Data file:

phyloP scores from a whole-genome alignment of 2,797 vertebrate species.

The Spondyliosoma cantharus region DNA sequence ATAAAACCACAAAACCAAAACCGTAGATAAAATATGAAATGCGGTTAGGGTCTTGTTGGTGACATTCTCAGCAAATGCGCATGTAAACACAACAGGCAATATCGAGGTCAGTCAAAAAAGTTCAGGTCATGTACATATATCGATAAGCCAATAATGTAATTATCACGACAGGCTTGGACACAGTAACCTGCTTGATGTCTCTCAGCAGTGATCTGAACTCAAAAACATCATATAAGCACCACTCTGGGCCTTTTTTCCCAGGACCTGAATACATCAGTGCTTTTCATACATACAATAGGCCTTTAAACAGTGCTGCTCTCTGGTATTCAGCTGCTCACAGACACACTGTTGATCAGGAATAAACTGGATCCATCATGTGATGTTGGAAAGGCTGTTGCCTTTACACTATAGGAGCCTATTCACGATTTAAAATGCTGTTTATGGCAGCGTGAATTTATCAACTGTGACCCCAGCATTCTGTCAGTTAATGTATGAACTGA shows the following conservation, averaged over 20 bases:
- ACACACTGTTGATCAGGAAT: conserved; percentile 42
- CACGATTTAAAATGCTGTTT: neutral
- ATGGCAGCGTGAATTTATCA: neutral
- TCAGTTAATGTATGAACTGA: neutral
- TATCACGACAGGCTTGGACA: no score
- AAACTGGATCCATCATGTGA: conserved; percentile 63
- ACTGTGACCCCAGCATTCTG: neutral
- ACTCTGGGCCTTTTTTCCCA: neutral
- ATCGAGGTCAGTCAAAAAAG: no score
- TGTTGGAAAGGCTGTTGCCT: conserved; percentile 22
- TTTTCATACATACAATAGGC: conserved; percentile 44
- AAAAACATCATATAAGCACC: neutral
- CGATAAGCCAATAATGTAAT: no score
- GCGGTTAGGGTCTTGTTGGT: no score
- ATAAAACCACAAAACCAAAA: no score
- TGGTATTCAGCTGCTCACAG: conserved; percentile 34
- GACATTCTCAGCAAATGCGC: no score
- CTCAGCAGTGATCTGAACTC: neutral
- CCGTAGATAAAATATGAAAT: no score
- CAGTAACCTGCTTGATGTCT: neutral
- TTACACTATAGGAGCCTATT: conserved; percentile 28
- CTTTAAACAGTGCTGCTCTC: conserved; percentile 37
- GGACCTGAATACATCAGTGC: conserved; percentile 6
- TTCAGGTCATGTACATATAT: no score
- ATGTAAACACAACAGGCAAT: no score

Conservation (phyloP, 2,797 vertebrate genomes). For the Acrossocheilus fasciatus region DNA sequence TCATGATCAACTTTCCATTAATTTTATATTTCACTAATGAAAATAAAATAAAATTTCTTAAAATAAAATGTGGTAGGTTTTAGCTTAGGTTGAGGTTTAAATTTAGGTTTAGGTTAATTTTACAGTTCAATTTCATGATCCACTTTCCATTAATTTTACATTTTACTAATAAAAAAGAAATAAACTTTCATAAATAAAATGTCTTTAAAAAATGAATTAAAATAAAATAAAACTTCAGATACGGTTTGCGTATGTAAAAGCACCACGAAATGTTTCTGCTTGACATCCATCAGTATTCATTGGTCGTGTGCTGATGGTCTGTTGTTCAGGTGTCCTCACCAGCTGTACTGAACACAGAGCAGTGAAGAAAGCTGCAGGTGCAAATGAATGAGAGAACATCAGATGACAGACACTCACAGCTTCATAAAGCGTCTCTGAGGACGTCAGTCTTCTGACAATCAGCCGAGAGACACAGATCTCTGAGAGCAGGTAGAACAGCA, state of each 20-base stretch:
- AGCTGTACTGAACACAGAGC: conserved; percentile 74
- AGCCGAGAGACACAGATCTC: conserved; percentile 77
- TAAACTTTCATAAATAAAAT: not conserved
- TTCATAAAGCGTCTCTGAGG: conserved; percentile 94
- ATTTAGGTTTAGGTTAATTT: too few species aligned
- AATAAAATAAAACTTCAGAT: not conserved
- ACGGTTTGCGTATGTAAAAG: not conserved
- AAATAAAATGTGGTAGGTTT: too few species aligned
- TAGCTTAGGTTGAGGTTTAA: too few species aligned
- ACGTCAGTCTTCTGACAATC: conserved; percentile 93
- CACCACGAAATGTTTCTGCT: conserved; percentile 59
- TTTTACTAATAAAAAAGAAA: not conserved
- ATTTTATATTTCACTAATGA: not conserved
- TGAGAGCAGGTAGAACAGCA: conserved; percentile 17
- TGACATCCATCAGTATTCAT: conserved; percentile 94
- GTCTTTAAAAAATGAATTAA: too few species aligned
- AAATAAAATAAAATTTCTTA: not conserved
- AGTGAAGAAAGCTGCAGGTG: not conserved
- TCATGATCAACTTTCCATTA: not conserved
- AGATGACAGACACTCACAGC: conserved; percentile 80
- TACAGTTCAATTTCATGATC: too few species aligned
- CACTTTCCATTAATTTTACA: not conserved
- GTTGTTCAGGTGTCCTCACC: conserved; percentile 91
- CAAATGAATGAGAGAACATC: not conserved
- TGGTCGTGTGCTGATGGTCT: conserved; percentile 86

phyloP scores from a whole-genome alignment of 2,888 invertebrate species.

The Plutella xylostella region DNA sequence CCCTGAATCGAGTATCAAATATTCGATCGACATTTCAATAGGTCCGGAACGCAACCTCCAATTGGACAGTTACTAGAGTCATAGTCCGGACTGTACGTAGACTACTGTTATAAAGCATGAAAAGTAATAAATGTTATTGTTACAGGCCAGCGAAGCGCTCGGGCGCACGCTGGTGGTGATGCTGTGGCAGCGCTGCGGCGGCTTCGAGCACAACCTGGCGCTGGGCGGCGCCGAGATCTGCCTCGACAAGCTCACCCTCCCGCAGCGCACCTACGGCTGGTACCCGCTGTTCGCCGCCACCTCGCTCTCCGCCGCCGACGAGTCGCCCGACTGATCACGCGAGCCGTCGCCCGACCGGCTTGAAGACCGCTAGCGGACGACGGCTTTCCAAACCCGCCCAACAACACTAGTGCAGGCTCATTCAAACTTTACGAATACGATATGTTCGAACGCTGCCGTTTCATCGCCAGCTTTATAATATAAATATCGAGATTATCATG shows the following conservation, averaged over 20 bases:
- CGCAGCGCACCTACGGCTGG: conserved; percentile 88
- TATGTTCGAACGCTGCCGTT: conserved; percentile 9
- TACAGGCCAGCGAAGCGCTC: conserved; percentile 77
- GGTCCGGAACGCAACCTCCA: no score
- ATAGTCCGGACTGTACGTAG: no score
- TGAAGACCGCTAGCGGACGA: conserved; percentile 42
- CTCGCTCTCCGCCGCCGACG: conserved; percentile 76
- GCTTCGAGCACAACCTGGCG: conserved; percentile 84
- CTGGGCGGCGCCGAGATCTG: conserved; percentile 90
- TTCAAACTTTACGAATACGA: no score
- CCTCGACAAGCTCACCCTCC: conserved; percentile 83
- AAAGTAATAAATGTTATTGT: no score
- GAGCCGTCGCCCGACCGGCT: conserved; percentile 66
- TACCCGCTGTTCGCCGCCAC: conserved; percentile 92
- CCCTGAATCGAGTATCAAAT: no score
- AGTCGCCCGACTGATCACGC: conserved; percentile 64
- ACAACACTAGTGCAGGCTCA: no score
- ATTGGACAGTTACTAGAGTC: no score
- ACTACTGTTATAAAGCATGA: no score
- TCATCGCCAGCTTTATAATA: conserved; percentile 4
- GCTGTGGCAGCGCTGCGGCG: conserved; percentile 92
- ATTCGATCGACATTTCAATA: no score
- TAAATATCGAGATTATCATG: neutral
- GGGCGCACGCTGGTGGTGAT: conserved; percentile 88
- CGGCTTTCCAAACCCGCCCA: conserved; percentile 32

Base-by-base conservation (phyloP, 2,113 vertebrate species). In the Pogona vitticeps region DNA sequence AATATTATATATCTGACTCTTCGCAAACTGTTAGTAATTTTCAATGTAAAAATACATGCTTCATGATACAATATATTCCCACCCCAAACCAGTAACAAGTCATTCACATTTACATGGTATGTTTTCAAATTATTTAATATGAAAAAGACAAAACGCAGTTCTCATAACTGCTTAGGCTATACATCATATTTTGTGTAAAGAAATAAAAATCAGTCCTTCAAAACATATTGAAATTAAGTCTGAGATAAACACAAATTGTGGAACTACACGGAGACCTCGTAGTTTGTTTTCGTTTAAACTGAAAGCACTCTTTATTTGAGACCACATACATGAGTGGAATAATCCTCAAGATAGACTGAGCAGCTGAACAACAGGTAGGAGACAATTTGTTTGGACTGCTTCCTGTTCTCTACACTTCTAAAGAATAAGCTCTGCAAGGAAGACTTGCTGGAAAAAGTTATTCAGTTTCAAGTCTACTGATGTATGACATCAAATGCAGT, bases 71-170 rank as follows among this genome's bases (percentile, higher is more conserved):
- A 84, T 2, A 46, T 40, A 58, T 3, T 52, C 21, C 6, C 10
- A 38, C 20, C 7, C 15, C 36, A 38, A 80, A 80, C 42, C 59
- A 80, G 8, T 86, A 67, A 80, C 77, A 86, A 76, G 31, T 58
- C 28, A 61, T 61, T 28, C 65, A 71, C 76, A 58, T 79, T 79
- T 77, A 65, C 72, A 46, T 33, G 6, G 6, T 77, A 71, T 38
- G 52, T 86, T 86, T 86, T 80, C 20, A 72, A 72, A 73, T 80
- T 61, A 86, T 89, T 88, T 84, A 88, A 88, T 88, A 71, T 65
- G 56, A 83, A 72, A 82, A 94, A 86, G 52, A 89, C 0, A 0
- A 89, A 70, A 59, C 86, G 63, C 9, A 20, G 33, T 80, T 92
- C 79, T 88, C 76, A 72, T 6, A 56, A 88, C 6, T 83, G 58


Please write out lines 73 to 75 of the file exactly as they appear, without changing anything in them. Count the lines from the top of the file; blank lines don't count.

- ATTGGACAGTTACTAGAGTC: no score
- ACTACTGTTATAAAGCATGA: no score
- TCATCGCCAGCTTTATAATA: conserved; percentile 4